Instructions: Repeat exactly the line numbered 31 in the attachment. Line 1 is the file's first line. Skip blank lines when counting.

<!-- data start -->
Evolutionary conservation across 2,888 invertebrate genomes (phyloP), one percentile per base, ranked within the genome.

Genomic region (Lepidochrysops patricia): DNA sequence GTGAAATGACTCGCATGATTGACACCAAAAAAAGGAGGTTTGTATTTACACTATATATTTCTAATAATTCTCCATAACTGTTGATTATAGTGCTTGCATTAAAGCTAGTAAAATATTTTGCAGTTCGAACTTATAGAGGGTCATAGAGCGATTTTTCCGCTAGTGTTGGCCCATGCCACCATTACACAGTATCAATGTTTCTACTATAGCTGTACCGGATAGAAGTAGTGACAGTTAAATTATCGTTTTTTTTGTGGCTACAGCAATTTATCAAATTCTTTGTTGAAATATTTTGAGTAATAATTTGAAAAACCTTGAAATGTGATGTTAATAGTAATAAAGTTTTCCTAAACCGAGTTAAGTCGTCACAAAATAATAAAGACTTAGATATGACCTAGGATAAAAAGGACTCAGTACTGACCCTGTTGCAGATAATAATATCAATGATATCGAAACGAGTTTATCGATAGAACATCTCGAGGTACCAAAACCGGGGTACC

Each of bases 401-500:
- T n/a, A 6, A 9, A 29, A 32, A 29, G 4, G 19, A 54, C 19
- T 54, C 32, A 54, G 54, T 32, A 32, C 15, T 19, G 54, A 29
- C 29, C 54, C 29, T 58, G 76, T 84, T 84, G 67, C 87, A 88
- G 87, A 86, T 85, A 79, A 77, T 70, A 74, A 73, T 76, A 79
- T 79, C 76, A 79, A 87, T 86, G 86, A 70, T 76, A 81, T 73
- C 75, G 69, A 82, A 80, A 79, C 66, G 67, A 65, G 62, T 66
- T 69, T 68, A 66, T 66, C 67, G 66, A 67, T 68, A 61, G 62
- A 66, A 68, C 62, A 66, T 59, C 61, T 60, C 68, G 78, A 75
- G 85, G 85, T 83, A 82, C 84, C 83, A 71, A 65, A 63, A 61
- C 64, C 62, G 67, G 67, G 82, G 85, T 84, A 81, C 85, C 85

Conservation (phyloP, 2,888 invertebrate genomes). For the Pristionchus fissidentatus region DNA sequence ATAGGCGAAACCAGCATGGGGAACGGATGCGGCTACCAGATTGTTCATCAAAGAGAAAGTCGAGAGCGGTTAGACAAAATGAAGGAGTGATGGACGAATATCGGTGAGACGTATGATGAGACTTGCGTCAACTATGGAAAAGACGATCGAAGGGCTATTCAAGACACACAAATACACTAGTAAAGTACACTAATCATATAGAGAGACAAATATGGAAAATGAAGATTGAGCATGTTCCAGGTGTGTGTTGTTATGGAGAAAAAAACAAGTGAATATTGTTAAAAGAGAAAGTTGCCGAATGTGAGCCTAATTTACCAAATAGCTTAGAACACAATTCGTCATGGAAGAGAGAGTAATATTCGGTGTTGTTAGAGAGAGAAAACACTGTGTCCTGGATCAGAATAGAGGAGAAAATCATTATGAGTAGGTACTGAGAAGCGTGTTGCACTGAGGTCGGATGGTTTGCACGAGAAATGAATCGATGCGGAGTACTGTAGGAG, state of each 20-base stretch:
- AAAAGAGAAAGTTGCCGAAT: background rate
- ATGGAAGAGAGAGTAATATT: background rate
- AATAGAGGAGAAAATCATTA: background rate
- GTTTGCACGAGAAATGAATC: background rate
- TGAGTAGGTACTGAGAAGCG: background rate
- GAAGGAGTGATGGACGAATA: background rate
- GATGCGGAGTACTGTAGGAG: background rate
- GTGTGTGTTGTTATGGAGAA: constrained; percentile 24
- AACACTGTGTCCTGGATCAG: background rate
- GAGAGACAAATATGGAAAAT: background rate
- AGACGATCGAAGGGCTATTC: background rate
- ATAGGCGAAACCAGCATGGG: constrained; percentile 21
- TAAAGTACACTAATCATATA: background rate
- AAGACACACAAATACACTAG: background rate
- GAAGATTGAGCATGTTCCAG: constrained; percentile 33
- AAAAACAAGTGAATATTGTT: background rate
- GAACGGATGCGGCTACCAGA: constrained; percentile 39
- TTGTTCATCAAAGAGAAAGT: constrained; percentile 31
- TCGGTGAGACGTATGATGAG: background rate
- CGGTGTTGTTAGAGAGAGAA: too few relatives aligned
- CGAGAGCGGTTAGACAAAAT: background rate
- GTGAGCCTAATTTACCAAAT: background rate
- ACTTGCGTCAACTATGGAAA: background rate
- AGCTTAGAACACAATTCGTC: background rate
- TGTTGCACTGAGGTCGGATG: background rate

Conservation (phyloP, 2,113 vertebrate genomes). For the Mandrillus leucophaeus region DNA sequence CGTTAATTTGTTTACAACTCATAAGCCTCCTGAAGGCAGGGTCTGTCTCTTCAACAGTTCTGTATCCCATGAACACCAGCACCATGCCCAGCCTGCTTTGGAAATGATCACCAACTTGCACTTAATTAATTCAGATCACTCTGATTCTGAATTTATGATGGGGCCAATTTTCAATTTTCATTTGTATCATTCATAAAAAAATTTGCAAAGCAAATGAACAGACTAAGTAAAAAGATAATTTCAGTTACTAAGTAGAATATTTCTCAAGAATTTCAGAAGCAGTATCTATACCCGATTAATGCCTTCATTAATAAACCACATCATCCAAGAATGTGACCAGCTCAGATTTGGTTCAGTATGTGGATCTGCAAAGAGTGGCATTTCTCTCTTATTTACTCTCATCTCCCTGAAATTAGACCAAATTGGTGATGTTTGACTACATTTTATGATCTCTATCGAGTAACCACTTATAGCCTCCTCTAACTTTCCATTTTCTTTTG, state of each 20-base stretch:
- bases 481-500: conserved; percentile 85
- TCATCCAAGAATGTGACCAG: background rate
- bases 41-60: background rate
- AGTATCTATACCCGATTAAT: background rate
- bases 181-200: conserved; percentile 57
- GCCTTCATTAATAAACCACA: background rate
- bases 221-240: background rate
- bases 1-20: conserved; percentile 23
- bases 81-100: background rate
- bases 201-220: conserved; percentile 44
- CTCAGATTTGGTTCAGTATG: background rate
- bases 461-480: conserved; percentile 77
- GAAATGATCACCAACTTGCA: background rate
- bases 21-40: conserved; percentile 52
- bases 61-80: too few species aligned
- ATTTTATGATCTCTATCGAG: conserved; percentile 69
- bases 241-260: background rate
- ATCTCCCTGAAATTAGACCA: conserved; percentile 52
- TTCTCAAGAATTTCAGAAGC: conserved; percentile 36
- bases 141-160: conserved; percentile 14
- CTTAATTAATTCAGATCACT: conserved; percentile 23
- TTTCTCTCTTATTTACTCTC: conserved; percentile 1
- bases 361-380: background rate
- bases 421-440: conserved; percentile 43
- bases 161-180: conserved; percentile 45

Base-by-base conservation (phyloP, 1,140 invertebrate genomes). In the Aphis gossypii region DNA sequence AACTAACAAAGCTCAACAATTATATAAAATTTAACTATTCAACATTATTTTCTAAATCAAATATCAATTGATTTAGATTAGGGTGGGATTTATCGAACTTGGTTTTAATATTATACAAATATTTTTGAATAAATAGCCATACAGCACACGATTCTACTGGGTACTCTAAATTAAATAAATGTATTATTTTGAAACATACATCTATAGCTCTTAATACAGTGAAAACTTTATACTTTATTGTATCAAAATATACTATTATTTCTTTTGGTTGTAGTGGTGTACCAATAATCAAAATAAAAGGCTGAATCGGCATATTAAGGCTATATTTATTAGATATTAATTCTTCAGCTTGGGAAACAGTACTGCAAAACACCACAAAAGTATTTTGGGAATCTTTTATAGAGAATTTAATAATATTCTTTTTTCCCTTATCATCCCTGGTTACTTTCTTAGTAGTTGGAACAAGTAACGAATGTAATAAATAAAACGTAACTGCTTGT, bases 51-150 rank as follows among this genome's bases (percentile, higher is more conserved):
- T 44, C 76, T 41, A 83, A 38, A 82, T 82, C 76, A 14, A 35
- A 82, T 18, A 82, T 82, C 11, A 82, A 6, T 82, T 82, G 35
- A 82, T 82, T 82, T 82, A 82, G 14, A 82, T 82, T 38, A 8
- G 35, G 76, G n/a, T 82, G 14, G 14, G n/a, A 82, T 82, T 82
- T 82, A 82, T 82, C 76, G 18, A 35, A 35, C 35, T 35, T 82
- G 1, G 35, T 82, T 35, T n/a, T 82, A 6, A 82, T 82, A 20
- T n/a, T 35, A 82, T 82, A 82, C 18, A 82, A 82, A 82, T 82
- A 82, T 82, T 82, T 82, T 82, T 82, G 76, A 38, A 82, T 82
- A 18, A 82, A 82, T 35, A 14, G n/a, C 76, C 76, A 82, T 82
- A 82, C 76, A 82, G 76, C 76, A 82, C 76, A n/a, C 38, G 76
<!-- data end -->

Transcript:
- GAACGGATGCGGCTACCAGA: constrained; percentile 39